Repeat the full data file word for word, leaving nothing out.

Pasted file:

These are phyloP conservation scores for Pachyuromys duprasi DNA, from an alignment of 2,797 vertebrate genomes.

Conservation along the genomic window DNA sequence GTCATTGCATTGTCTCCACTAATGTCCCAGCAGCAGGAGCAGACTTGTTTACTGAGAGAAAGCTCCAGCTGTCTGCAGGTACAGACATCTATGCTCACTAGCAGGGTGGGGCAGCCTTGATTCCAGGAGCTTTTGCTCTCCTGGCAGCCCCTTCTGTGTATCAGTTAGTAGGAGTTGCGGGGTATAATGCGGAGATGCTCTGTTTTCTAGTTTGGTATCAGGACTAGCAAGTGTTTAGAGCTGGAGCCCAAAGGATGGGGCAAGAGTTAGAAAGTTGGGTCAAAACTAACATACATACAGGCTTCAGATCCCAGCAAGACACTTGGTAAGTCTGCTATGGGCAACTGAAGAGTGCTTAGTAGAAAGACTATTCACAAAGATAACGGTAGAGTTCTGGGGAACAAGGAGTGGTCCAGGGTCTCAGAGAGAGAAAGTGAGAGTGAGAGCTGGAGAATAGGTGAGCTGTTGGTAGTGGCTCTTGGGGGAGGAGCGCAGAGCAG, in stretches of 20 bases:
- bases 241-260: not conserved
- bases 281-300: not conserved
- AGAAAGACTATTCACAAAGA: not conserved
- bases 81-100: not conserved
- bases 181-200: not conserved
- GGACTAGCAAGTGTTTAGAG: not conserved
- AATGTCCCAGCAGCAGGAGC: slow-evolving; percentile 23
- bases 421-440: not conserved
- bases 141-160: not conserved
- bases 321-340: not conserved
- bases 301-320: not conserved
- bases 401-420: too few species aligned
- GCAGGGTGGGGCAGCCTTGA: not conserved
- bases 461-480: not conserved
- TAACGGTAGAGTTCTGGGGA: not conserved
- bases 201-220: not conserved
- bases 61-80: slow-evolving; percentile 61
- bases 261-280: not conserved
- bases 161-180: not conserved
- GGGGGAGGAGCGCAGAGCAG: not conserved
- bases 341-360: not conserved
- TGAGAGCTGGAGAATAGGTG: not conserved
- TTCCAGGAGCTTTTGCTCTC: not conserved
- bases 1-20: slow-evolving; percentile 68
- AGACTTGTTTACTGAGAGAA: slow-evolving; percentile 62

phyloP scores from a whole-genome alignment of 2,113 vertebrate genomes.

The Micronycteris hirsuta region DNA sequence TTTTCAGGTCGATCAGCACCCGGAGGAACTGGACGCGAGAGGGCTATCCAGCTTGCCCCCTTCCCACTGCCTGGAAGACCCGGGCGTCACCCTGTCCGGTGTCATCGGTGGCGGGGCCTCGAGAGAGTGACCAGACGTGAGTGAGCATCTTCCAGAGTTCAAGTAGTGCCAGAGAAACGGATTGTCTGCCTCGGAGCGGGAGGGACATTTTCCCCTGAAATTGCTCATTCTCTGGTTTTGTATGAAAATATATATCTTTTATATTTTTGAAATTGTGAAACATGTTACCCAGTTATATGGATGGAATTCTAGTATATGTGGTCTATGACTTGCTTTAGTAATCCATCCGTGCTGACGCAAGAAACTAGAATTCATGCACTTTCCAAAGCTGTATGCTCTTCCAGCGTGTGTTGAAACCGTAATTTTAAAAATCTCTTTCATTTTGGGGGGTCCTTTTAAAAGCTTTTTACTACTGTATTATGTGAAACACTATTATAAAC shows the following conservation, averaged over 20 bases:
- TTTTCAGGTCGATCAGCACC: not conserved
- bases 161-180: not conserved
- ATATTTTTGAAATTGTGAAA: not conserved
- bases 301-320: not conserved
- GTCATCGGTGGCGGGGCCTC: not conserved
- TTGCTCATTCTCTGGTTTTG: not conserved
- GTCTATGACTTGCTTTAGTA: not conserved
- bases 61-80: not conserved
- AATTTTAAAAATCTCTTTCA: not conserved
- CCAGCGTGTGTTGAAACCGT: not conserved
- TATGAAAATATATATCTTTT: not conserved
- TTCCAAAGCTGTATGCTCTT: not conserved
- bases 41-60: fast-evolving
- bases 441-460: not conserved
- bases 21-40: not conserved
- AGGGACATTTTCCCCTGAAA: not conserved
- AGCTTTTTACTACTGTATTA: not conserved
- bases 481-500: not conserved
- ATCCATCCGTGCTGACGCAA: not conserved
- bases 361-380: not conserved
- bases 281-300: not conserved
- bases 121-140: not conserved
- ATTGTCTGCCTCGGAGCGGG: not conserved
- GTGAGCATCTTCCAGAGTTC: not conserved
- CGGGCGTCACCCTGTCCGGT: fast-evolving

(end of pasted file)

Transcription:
These are phyloP conservation scores for Pachyuromys duprasi DNA, from an alignment of 2,797 vertebrate genomes.

Conservation along the genomic window DNA sequence GTCATTGCATTGTCTCCACTAATGTCCCAGCAGCAGGAGCAGACTTGTTTACTGAGAGAAAGCTCCAGCTGTCTGCAGGTACAGACATCTATGCTCACTAGCAGGGTGGGGCAGCCTTGATTCCAGGAGCTTTTGCTCTCCTGGCAGCCCCTTCTGTGTATCAGTTAGTAGGAGTTGCGGGGTATAATGCGGAGATGCTCTGTTTTCTAGTTTGGTATCAGGACTAGCAAGTGTTTAGAGCTGGAGCCCAAAGGATGGGGCAAGAGTTAGAAAGTTGGGTCAAAACTAACATACATACAGGCTTCAGATCCCAGCAAGACACTTGGTAAGTCTGCTATGGGCAACTGAAGAGTGCTTAGTAGAAAGACTATTCACAAAGATAACGGTAGAGTTCTGGGGAACAAGGAGTGGTCCAGGGTCTCAGAGAGAGAAAGTGAGAGTGAGAGCTGGAGAATAGGTGAGCTGTTGGTAGTGGCTCTTGGGGGAGGAGCGCAGAGCAG, in stretches of 20 bases:
- bases 241-260: not conserved
- bases 281-300: not conserved
- AGAAAGACTATTCACAAAGA: not conserved
- bases 81-100: not conserved
- bases 181-200: not conserved
- GGACTAGCAAGTGTTTAGAG: not conserved
- AATGTCCCAGCAGCAGGAGC: slow-evolving; percentile 23
- bases 421-440: not conserved
- bases 141-160: not conserved
- bases 321-340: not conserved
- bases 301-320: not conserved
- bases 401-420: too few species aligned
- GCAGGGTGGGGCAGCCTTGA: not conserved
- bases 461-480: not conserved
- TAACGGTAGAGTTCTGGGGA: not conserved
- bases 201-220: not conserved
- bases 61-80: slow-evolving; percentile 61
- bases 261-280: not conserved
- bases 161-180: not conserved
- GGGGGAGGAGCGCAGAGCAG: not conserved
- bases 341-360: not conserved
- TGAGAGCTGGAGAATAGGTG: not conserved
- TTCCAGGAGCTTTTGCTCTC: not conserved
- bases 1-20: slow-evolving; percentile 68
- AGACTTGTTTACTGAGAGAA: slow-evolving; percentile 62

phyloP scores from a whole-genome alignment of 2,113 vertebrate genomes.

The Micronycteris hirsuta region DNA sequence TTTTCAGGTCGATCAGCACCCGGAGGAACTGGACGCGAGAGGGCTATCCAGCTTGCCCCCTTCCCACTGCCTGGAAGACCCGGGCGTCACCCTGTCCGGTGTCATCGGTGGCGGGGCCTCGAGAGAGTGACCAGACGTGAGTGAGCATCTTCCAGAGTTCAAGTAGTGCCAGAGAAACGGATTGTCTGCCTCGGAGCGGGAGGGACATTTTCCCCTGAAATTGCTCATTCTCTGGTTTTGTATGAAAATATATATCTTTTATATTTTTGAAATTGTGAAACATGTTACCCAGTTATATGGATGGAATTCTAGTATATGTGGTCTATGACTTGCTTTAGTAATCCATCCGTGCTGACGCAAGAAACTAGAATTCATGCACTTTCCAAAGCTGTATGCTCTTCCAGCGTGTGTTGAAACCGTAATTTTAAAAATCTCTTTCATTTTGGGGGGTCCTTTTAAAAGCTTTTTACTACTGTATTATGTGAAACACTATTATAAAC shows the following conservation, averaged over 20 bases:
- TTTTCAGGTCGATCAGCACC: not conserved
- bases 161-180: not conserved
- ATATTTTTGAAATTGTGAAA: not conserved
- bases 301-320: not conserved
- GTCATCGGTGGCGGGGCCTC: not conserved
- TTGCTCATTCTCTGGTTTTG: not conserved
- GTCTATGACTTGCTTTAGTA: not conserved
- bases 61-80: not conserved
- AATTTTAAAAATCTCTTTCA: not conserved
- CCAGCGTGTGTTGAAACCGT: not conserved
- TATGAAAATATATATCTTTT: not conserved
- TTCCAAAGCTGTATGCTCTT: not conserved
- bases 41-60: fast-evolving
- bases 441-460: not conserved
- bases 21-40: not conserved
- AGGGACATTTTCCCCTGAAA: not conserved
- AGCTTTTTACTACTGTATTA: not conserved
- bases 481-500: not conserved
- ATCCATCCGTGCTGACGCAA: not conserved
- bases 361-380: not conserved
- bases 281-300: not conserved
- bases 121-140: not conserved
- ATTGTCTGCCTCGGAGCGGG: not conserved
- GTGAGCATCTTCCAGAGTTC: not conserved
- CGGGCGTCACCCTGTCCGGT: fast-evolving